Rakhi Sawant is everything I could never be, and I love her for it
The antihero we need
Whenever a new start-up founder or millennial influencer talks about the importance of being a hustler, I think of Rakhi Sawant. My sister and I were mesmerised the first time we saw her. Everyone was huddled in front of the boxy TV, watching a low quality pirated version of Joru Ka Ghulam (don’t ask me why). She appeared, shimmying alongside Govinda in shiny red and silver co-ords, white beads clipped to tightly braided hair. From the corner of my eyes, I could see the arms start flailing around us. “Look away! Look away! This is not for kids.” But it’s hard to forget that image, or get that song out of your head.
A few years later, came the iconic Pardesiya Yeh Sach Hai Piya remix. Rakhi was back on our TVs, on repeat. There’s a special kind of fear ’90s kids will relate to: sneakily watching these videos in the house without being caught by your mom.
Over the years, Rakhi Sawant has been called many names. Controversy queen. Total dramebaaz. Whether she’s doing a scintillating dance sequence as one of the OG ‘item girls’, getting married on a reality show or calling out for Mike Tyson’s help with constipation, she’s doing it with humour, unfiltered commentary and a level of self-awareness that I aspire for.
With the kind of public ridicule she has endured over the years, I would have dug myself a hole and lived the rest of my life as a meerkat. But when you’re in on the joke, you can’t be embarrassed. As much as we may laugh at her, she’s laughing too — all the way to the bank, pulling her family out of poverty and building a life for herself in a pretty cut-throat industry.
Like the Kardashians, Rakhi Sawant turned the constant objectification, mockery and public scandals into a sizeable fortune, if her 2014 asset declaration of Rs 15 crore is to be believed.
I wish I had her remarkable drive to succeed despite rejection. The one time I got turned down for a job, I moped for a month and stopped writing, overcome with self-doubt. Rakhi Sawant doesn’t care. Tell her she can’t sing (she’s released an album) and she’ll dance instead. Don’t like her acting? She’ll start a reality show.
Like a salamander that detaches its limbs to escape a predator, only to grow new ones, Rakhi has embraced evolution. I can barely stomach it when didi changes the tadka on my dal.
I wish I could channel some of her unapologetic demeanour (though she has plenty to apologise for, from homophobic comments to other disparaging remarks). Because I’m the person who worries a lot. About what other people say and think. How I’m going to meet a deadline with a bad case of writer’s block. Why my cat’s poop looks different today. My resting bitch face may say I couldn’t care less, but internally, my anxiety screams “Yes, yes I do.”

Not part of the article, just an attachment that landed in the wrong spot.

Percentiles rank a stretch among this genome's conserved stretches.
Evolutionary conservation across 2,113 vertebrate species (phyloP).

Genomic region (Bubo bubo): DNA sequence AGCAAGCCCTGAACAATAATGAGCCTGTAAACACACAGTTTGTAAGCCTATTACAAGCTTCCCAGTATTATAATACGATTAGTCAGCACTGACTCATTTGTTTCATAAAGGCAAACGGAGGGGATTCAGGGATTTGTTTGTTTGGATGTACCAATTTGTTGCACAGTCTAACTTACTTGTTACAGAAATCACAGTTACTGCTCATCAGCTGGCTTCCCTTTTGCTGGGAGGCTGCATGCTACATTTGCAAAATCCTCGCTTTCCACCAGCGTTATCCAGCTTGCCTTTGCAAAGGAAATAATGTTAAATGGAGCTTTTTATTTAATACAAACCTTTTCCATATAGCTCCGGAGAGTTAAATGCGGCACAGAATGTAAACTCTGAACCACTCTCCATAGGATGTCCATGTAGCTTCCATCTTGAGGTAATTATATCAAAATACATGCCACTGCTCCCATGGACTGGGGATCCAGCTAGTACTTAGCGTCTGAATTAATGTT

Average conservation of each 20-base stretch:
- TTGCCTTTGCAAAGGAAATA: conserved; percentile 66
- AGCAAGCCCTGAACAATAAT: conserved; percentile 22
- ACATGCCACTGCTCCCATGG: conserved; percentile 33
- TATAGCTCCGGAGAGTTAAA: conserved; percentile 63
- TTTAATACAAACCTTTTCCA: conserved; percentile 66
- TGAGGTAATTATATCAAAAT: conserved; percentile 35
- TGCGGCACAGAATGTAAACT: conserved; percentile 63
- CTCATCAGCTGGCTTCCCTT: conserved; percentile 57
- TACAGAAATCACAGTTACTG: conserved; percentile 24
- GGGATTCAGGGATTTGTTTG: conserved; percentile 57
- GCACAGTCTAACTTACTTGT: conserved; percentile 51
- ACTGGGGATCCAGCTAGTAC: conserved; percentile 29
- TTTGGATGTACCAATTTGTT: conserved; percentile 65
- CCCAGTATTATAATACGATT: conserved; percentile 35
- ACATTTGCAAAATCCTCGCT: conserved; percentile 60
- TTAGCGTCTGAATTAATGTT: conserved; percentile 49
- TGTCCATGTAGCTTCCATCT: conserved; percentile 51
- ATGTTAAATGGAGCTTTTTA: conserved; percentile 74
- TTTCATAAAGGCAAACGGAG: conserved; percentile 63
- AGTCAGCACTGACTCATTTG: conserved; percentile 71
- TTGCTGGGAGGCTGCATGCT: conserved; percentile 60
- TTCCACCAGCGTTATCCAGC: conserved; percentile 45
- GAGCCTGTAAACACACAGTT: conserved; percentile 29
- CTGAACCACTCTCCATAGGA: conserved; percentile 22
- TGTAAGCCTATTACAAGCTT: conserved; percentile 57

Lately, I’ve found myself grabbing onto my pouchy lower belly that’s only thrived and grown during the lockdown. Eat your feelings often enough, and it’s bound to show on your thighs.
Over the years, going on and off various medications and steroids has made my body cycle constantly between being overweight and underweight.
I line up beginner-friendly workouts to do every night, try various detox drinks and concoctions claiming to flush my system and boost my metabolism but my body rarely cooperates. Though I’ve read and written plenty about body acceptance and self-love, I still struggle to feel comfortable in my own skin.
Then I see Rakhi Sawant. Owning her age and her body, wearing what she wants, flaunting what she wants. What she didn’t like, she changed, without pretending that her new look could be achieved by drinking more water or massaging her under-eye area with almond oil. She even famously stated, “Jo cheezein God nahi deta, woh doctor dete hain (What God couldn’t give me, doctors did)” on an episode of Koffee with Karan.
Am I saying she’s the ultimate role model? Absolutely not. The over-dramatic press conferences, cringe-worthy publicity stunts, controversial comments… Like all of us, Rakhi is deeply flawed. The kind of person who lays all her cards out on the table, though you may find more Jokers than usual in her deck.
What I would like to imbibe from her is the self-confidence to wear whatever I want and belly dance well into my 40s, 50s and 60s. The inability to accept defeat. The bravery to be a clown, even when the whole world is watching.
Would you ever dress up as Spiderman and dance outside someone’s house? Probably not. But don’t you wish you could enjoy that level of freedom from other people’s opinions?